2:25 - LFU-117-3 MAD RUSH No 3 (Shaindlin) – Diamond hops out door, Snoop and Blab run to flea circus, Scratchit laughs.
2:46 - GR-96 BY JIMINY! IT’S JUMBO (Green) – Snoop and Blab look through window, Scratchit shoots at them.
3:20 - GR-77 CUSTARD PIE CAPERS (Green) – Snooper and Blabber run down street.
3:40 - GR-74 POPCORN (Green) – Mailman arrives, Toot Sweet jumps out of envelope.
4:33 - GR-90 THE CHEEKY CHAPPIE (Green) – Toot Sweet auditions.
4:49 - No music – Toot Sweet sings “Alouette,” “Steal?”
4:57 - GR-90 THE CHEEKY CHAPPIE (Green) – “I do not understand,” Toot Sweet talks to fleas, Snoop and Blab in disguise, “Ladies and gentlemen!”
5:33 - PG-171 PERIOD FANFARE (Green) – “Presenting!...”, introduces Toot Sweet.
5:43 - no music – “Remember what I have told you…” diamonds hop down street and into sheepdog, dog runs away.
6:06 - ASININE (Shaindlin) – Scratchit cancels show, Blab as Ed Sullivan, Scratchit surrenders.
6:41 - tick tock/flute music (Shaindlin) – Toot Sweet waves goodbye, jumps into envelope, Blab blows nose.
7:10 - Snooper and Blabber End Title theme (Curtin)

Friday 18 October 2013

Tony Benedict’s Hanna-Barbera Documentary

Tony Benedict arrived at Hanna-Barbera during the studio’s best period. Huckleberry Hound and Quick Draw McGraw cartoons were still being made (the originals, not watered-down team-ups that were foisted on kids). The studio was taking a risk going prime-time as “The Flintstones” was about to launch. And most of the original employees of the studio who’d worked on theatrical cartoons at MGM were still there, joined by great people like Warren Foster, Mike Maltese and Art Davis from Warners. What a great atmosphere for a young guy to come into.

Tony had the great foresight to document his time at Hanna-Barbera on film. And, like many artists, he sketched little vignettes and gags about life at the studio. He saved it all, too. And now, he’s putting it together for a documentary about the studio’s Golden Era.

He’s been working on this for some time but, now, he’s going the Kickstarter route to get it made. As you probably know, Kickstarter is where fans can help get projects made. Please click on THIS ADDRESS to learn more about Tony’s project. Or you can read about it HERE on Facebook. There’s a video you can see about it, too.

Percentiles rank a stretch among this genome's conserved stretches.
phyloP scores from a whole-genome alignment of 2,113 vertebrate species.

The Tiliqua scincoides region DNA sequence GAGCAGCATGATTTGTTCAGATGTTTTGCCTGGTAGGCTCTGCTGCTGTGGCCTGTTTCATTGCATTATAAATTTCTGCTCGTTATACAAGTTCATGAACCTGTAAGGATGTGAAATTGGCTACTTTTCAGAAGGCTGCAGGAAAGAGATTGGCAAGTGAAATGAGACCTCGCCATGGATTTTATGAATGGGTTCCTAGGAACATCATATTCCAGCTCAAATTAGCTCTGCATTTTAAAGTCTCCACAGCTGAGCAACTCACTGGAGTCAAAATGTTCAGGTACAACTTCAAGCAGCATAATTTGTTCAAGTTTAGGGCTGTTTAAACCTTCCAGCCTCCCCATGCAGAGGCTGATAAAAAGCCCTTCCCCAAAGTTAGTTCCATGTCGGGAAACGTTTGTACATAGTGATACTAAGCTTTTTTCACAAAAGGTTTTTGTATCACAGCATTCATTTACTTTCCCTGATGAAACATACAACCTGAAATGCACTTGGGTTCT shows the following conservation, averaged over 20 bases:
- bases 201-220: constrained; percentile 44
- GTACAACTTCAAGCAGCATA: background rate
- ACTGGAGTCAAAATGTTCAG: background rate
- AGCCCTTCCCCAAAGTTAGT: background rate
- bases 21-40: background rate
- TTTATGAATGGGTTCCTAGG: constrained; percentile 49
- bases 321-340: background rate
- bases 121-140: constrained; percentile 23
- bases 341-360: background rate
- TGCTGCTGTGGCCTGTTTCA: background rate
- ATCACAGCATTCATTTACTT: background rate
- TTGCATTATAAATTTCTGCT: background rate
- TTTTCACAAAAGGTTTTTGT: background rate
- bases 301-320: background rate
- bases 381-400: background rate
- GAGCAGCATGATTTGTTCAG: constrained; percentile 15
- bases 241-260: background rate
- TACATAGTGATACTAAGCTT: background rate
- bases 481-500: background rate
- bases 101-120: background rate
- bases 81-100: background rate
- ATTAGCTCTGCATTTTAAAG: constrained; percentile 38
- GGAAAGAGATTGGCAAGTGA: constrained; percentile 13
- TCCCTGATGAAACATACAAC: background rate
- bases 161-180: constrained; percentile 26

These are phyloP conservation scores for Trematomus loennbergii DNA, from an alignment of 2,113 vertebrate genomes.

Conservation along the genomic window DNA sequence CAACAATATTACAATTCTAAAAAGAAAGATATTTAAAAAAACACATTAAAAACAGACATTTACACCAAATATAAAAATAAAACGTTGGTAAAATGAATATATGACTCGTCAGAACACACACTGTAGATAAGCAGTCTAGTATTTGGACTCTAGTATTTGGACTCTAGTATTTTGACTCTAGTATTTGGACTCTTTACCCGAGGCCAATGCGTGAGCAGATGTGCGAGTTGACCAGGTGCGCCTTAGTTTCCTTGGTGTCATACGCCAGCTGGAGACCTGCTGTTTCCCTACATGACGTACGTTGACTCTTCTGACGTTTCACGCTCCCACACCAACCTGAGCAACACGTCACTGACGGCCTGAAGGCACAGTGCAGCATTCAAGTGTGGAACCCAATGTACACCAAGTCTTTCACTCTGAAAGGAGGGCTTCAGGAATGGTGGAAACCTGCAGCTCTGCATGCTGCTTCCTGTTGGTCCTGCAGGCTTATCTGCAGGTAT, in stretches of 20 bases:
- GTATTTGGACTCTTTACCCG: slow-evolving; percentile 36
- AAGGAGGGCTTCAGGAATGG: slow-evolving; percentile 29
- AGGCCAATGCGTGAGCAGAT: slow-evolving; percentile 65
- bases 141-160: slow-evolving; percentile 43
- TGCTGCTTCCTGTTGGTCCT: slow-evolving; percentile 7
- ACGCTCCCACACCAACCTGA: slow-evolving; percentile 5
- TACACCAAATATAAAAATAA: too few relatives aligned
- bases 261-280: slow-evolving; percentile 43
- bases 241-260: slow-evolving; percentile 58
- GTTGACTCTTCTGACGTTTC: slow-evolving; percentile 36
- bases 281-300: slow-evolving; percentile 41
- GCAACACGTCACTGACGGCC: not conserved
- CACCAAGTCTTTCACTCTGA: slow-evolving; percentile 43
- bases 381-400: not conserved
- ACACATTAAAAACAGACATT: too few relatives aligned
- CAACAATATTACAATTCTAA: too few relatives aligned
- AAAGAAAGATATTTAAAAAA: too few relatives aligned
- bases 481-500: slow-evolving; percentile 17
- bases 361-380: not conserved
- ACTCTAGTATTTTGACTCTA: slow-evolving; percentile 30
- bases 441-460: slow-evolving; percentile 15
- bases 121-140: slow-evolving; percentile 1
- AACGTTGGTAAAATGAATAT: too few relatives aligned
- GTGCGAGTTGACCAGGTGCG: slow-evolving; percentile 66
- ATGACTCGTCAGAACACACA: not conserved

I don’t know about you, but I really enjoy seeing pictures of the guys who made all those great old theatrical cartoons. Here’s a nice shot of Joe Barbera talking to Warren Foster inside the H-B studio, with Bill Hanna and his sucker behind them. This one will, I suspect, be part of the documentary.

And this is a frame grab of a home movie shot of Bick Bickenbach who was, more or less, the head layout guy when the studio started in 1957. He was a fine animator at Warners (Freleng and Tashlin units) before moving to layout at MGM in the mid-‘40s. He was a pretty good baritone, too. Bick took Ed Benedict’s character models, modified them a bit and put them on sheets for the animators. I gather Mr. Benedict (Ed, not Tony) wasn’t altogether happy with the end result. I wish I could tell you about “The Phone Story” on the wall in the background.

And this is the great Carlo Vinci.

I’ve had a chance to talk to Tony about his career at Hanna-Barbera. Unfortunately, circumstances were such on my end that I only had a half hour to chat after being up all night and before going to work. We didn’t touch on a lot of specific things I’d have liked to have talked about, only the surface was scratched. But it may give you an idea about how the H-B cartoons were put together in an age before corporate interference. And during. Want to know why the re-mounted “Jetsons” cartoons of the ‘80s weren’t as good as the originals? Tony was there and explains the reason. Note that the interview was recorded before the Kickstarter project was pushed back a bit. Press the arrow to hear.

Wednesday 16 October 2013

Flintstones Weekend Comics, October 1963

Hanna-Barbera didn’t waste any time promoting its latest product for the Ideal Toy company in its Flintstones Sunday comics, did it? The first TV show featuring the Rubbles’ adopted Bamm-Bamm aired on October 3, 1963. And he’s in the comics on October 27th.

(As a side note, the opening scene in the Bamm-Bamm TV debut looks like Jerry Hathcock to me. The opening teaser is the work of Ken Muse. I’ll accept corrections).

Unlike the cartoon series, Bamm-Bamm here thinks to himself, and like an adult, while Pebbles acts like an infant. Well, in this comic anyway. She has adult thoughts in other comics. But who needs consistency?

Fred has rounder eyes in these comics from 50 years ago this month. And, unless I’m just noticing it now, his eyes are half-closed a lot of the time. I suspect Harvey Eisenberg, at this point, was only drawing the Yogi Sunday newspaper pages and not the Flintstones, but I’d like to hear from people who can talk with some expert ability on this sort of thing.

October 6th has a dotted line that divides a panel. I don’t know if I’ve seen that before. Notice the final panel’s at an angle.

Wait till Wilma gets those hooks in her ear. She won’t be so happy. Barney looks straight at us in the final panel of the October 13th comic. That’s an awfully large mailbox in the opening panel.

Awww. Domestic bliss. “The Flintstones” comic of October 20th sure isn’t what the TV series started out to be, is it? I like the grinning Fred, though, and the wavy boxes are a nice flashback touch.